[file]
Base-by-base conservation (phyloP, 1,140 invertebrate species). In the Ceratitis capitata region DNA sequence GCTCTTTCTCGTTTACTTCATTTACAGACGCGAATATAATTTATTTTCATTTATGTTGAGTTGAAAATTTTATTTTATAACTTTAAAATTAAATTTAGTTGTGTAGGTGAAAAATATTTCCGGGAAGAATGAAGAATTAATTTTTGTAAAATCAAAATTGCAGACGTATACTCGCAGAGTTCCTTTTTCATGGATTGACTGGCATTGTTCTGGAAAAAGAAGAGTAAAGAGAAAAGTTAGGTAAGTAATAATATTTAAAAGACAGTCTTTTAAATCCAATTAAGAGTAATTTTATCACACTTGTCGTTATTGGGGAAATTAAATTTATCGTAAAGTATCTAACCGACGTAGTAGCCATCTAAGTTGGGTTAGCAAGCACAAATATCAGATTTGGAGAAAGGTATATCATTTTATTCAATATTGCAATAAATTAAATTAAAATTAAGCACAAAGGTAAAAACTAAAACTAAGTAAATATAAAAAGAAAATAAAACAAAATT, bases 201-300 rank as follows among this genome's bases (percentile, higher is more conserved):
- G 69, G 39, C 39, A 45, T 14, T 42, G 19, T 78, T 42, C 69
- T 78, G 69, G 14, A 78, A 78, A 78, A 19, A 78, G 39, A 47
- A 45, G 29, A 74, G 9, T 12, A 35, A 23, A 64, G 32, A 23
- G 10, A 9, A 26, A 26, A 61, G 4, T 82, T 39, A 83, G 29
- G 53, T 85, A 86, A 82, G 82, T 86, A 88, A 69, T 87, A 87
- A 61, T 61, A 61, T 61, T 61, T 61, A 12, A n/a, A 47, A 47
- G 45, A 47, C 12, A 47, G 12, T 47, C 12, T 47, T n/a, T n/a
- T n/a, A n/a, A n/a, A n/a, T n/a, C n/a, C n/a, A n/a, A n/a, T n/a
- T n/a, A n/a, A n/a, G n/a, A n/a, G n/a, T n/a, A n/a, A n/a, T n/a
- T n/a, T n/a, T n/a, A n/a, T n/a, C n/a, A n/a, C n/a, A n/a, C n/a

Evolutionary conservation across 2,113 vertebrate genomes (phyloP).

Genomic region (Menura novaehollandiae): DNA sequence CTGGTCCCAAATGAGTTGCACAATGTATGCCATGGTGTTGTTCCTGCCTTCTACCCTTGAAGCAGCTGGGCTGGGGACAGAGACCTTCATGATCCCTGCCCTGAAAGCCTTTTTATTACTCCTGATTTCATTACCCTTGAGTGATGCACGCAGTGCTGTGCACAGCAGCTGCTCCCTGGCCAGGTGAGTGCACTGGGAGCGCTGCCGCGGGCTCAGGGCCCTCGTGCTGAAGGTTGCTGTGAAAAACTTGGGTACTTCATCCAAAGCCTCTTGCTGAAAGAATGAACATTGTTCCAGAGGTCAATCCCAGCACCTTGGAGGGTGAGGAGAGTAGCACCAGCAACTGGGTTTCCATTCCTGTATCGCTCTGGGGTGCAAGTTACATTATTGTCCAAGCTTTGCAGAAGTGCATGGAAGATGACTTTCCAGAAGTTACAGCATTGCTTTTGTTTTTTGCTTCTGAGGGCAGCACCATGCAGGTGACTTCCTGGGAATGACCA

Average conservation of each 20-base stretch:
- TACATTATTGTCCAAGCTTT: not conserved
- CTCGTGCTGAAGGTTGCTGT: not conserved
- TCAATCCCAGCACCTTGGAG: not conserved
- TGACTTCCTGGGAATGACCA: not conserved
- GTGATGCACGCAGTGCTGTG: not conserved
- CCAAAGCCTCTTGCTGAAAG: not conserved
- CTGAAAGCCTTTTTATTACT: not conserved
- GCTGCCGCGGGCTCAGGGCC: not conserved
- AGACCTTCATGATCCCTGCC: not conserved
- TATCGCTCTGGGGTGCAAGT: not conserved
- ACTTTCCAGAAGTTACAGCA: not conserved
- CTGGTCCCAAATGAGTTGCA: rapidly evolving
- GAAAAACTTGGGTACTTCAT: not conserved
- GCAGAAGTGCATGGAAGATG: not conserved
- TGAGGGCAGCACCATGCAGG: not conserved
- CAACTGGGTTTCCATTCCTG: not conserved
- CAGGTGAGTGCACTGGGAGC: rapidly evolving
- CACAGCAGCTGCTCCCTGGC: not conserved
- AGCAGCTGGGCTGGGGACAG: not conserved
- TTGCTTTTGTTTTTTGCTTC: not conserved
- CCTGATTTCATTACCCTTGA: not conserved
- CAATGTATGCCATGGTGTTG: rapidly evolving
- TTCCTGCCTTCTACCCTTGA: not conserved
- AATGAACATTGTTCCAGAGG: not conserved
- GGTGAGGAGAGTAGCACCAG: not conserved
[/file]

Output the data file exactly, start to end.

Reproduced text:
Base-by-base conservation (phyloP, 1,140 invertebrate species). In the Ceratitis capitata region DNA sequence GCTCTTTCTCGTTTACTTCATTTACAGACGCGAATATAATTTATTTTCATTTATGTTGAGTTGAAAATTTTATTTTATAACTTTAAAATTAAATTTAGTTGTGTAGGTGAAAAATATTTCCGGGAAGAATGAAGAATTAATTTTTGTAAAATCAAAATTGCAGACGTATACTCGCAGAGTTCCTTTTTCATGGATTGACTGGCATTGTTCTGGAAAAAGAAGAGTAAAGAGAAAAGTTAGGTAAGTAATAATATTTAAAAGACAGTCTTTTAAATCCAATTAAGAGTAATTTTATCACACTTGTCGTTATTGGGGAAATTAAATTTATCGTAAAGTATCTAACCGACGTAGTAGCCATCTAAGTTGGGTTAGCAAGCACAAATATCAGATTTGGAGAAAGGTATATCATTTTATTCAATATTGCAATAAATTAAATTAAAATTAAGCACAAAGGTAAAAACTAAAACTAAGTAAATATAAAAAGAAAATAAAACAAAATT, bases 201-300 rank as follows among this genome's bases (percentile, higher is more conserved):
- G 69, G 39, C 39, A 45, T 14, T 42, G 19, T 78, T 42, C 69
- T 78, G 69, G 14, A 78, A 78, A 78, A 19, A 78, G 39, A 47
- A 45, G 29, A 74, G 9, T 12, A 35, A 23, A 64, G 32, A 23
- G 10, A 9, A 26, A 26, A 61, G 4, T 82, T 39, A 83, G 29
- G 53, T 85, A 86, A 82, G 82, T 86, A 88, A 69, T 87, A 87
- A 61, T 61, A 61, T 61, T 61, T 61, A 12, A n/a, A 47, A 47
- G 45, A 47, C 12, A 47, G 12, T 47, C 12, T 47, T n/a, T n/a
- T n/a, A n/a, A n/a, A n/a, T n/a, C n/a, C n/a, A n/a, A n/a, T n/a
- T n/a, A n/a, A n/a, G n/a, A n/a, G n/a, T n/a, A n/a, A n/a, T n/a
- T n/a, T n/a, T n/a, A n/a, T n/a, C n/a, A n/a, C n/a, A n/a, C n/a

Evolutionary conservation across 2,113 vertebrate genomes (phyloP).

Genomic region (Menura novaehollandiae): DNA sequence CTGGTCCCAAATGAGTTGCACAATGTATGCCATGGTGTTGTTCCTGCCTTCTACCCTTGAAGCAGCTGGGCTGGGGACAGAGACCTTCATGATCCCTGCCCTGAAAGCCTTTTTATTACTCCTGATTTCATTACCCTTGAGTGATGCACGCAGTGCTGTGCACAGCAGCTGCTCCCTGGCCAGGTGAGTGCACTGGGAGCGCTGCCGCGGGCTCAGGGCCCTCGTGCTGAAGGTTGCTGTGAAAAACTTGGGTACTTCATCCAAAGCCTCTTGCTGAAAGAATGAACATTGTTCCAGAGGTCAATCCCAGCACCTTGGAGGGTGAGGAGAGTAGCACCAGCAACTGGGTTTCCATTCCTGTATCGCTCTGGGGTGCAAGTTACATTATTGTCCAAGCTTTGCAGAAGTGCATGGAAGATGACTTTCCAGAAGTTACAGCATTGCTTTTGTTTTTTGCTTCTGAGGGCAGCACCATGCAGGTGACTTCCTGGGAATGACCA

Average conservation of each 20-base stretch:
- TACATTATTGTCCAAGCTTT: not conserved
- CTCGTGCTGAAGGTTGCTGT: not conserved
- TCAATCCCAGCACCTTGGAG: not conserved
- TGACTTCCTGGGAATGACCA: not conserved
- GTGATGCACGCAGTGCTGTG: not conserved
- CCAAAGCCTCTTGCTGAAAG: not conserved
- CTGAAAGCCTTTTTATTACT: not conserved
- GCTGCCGCGGGCTCAGGGCC: not conserved
- AGACCTTCATGATCCCTGCC: not conserved
- TATCGCTCTGGGGTGCAAGT: not conserved
- ACTTTCCAGAAGTTACAGCA: not conserved
- CTGGTCCCAAATGAGTTGCA: rapidly evolving
- GAAAAACTTGGGTACTTCAT: not conserved
- GCAGAAGTGCATGGAAGATG: not conserved
- TGAGGGCAGCACCATGCAGG: not conserved
- CAACTGGGTTTCCATTCCTG: not conserved
- CAGGTGAGTGCACTGGGAGC: rapidly evolving
- CACAGCAGCTGCTCCCTGGC: not conserved
- AGCAGCTGGGCTGGGGACAG: not conserved
- TTGCTTTTGTTTTTTGCTTC: not conserved
- CCTGATTTCATTACCCTTGA: not conserved
- CAATGTATGCCATGGTGTTG: rapidly evolving
- TTCCTGCCTTCTACCCTTGA: not conserved
- AATGAACATTGTTCCAGAGG: not conserved
- GGTGAGGAGAGTAGCACCAG: not conserved